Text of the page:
Wednesday, June 15, 2011

Japan prepares radiation measurement scale after Fukushima

The Tokyo metropolitan government on Wednesday launched a large-scale study to measure radiation, sending officials to parks, schoolyards and other places to reassure parents about the leak of the Fukushima nuclear plant damaged in March by a tsunami. The research was conducted in 100 locations. The previous readings of radiation have been limited to a single place in the city of more than 13 million people.

"We asked the mothers concerned about the safety of their children. In addition, people want to know what levels of radiation are in their neighborhoods," said a government official in Tokyo. The concern in Tokyo, 240 kilometers southwest of Fukushima Daiichi plant, increased when the authorities asked residents not giving children tap water due to leakage of radiation after the accident of March 11.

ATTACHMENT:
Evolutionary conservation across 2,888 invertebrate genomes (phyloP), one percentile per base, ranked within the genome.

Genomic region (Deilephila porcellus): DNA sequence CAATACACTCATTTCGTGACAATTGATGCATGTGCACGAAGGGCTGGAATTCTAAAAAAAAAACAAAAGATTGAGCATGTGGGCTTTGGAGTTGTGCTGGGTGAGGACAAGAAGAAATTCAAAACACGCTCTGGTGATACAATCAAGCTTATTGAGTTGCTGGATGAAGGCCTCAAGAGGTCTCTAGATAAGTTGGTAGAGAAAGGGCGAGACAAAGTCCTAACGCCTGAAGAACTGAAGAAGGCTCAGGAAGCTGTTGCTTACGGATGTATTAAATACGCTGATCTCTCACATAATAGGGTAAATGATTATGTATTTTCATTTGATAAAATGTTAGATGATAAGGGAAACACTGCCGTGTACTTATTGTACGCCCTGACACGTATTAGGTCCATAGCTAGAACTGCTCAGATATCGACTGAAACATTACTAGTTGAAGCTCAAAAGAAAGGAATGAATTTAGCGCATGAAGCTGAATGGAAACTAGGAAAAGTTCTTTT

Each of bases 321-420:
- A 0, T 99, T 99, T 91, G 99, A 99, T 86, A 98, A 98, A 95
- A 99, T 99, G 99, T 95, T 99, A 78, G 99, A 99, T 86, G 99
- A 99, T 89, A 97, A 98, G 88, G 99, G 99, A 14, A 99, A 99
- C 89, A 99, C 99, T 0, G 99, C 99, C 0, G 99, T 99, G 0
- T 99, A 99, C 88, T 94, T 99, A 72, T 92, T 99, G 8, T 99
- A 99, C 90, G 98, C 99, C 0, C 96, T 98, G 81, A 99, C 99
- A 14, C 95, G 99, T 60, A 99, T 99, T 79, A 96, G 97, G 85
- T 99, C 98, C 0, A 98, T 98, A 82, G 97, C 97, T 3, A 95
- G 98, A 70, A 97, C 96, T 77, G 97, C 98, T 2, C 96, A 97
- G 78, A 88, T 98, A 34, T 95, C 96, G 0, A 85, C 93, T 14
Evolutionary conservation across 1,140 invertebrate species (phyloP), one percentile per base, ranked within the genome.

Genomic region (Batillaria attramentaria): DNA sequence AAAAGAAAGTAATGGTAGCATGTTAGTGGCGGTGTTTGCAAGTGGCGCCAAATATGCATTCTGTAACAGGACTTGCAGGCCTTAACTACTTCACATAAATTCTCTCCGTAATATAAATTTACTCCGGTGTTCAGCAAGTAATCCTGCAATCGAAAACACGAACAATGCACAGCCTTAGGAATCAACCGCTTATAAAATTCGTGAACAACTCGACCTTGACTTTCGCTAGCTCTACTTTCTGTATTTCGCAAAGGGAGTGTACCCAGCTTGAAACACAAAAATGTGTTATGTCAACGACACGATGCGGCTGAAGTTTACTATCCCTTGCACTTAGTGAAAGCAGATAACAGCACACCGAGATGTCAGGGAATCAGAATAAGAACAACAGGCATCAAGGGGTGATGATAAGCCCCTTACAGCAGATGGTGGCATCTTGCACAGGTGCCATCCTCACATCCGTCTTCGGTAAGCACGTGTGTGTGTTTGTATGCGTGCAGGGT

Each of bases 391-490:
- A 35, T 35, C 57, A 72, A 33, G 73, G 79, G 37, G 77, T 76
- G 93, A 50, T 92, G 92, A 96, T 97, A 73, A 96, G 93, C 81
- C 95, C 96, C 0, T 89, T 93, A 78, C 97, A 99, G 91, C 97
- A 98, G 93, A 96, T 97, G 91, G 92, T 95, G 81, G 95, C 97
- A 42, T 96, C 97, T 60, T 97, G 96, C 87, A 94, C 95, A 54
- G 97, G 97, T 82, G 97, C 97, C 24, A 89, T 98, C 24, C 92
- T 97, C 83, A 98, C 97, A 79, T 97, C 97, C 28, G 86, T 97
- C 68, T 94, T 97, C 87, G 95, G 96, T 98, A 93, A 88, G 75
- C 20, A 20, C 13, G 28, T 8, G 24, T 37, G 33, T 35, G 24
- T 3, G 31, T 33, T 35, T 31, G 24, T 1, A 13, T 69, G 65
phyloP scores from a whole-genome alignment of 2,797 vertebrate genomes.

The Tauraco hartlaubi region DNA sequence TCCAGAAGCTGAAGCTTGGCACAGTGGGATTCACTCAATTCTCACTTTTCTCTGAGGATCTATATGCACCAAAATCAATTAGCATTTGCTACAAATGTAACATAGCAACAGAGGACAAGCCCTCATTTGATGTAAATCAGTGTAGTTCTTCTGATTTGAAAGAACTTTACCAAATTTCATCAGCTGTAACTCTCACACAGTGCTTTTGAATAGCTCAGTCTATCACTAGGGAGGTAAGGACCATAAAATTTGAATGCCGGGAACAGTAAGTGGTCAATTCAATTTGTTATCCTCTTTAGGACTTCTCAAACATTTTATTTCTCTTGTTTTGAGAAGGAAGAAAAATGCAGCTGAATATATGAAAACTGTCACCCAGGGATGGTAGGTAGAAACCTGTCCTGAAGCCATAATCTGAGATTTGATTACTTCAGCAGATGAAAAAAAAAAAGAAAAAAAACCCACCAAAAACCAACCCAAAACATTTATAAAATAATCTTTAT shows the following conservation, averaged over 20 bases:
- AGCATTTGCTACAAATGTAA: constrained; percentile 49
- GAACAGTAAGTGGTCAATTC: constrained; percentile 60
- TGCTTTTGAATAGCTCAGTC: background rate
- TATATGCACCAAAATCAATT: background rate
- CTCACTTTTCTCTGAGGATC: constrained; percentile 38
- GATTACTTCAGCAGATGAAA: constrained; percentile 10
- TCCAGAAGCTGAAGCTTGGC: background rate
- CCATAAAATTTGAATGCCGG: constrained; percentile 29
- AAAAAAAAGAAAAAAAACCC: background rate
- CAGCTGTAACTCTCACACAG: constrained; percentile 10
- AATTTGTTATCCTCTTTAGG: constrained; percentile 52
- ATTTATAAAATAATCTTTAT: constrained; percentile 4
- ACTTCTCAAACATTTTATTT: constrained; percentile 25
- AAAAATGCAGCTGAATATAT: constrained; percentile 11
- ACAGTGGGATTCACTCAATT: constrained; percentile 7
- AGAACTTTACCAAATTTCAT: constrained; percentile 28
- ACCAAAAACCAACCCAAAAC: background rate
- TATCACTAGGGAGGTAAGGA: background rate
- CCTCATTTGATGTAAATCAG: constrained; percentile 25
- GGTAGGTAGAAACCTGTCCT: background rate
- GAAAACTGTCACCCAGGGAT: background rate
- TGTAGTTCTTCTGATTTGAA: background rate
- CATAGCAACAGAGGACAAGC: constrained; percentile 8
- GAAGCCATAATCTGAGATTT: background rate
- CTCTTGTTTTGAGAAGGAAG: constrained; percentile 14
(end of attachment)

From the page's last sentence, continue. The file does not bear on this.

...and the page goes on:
Although the warning was withdrawn, have been recorded readings that exceeded the limit set by the Government in agricultural products like tea leaves grown in areas far away from Fukushima. The study found Wednesday microsieverts 0.06 per hour of radiation at one meter above the ground in a Tokyo park microsieverts per hour and 0.07 inches from the ground, within the normal limits of radiation in the city, said the official.

The 9.0 magnitude earthquake and tsunami damaged the cooling system of the plant in Fukushima, operated by Tokyo Electric Power Co, leading to radiation leaked into the atmosphere and ocean in the world's worst nuclear crisis in 25 years .

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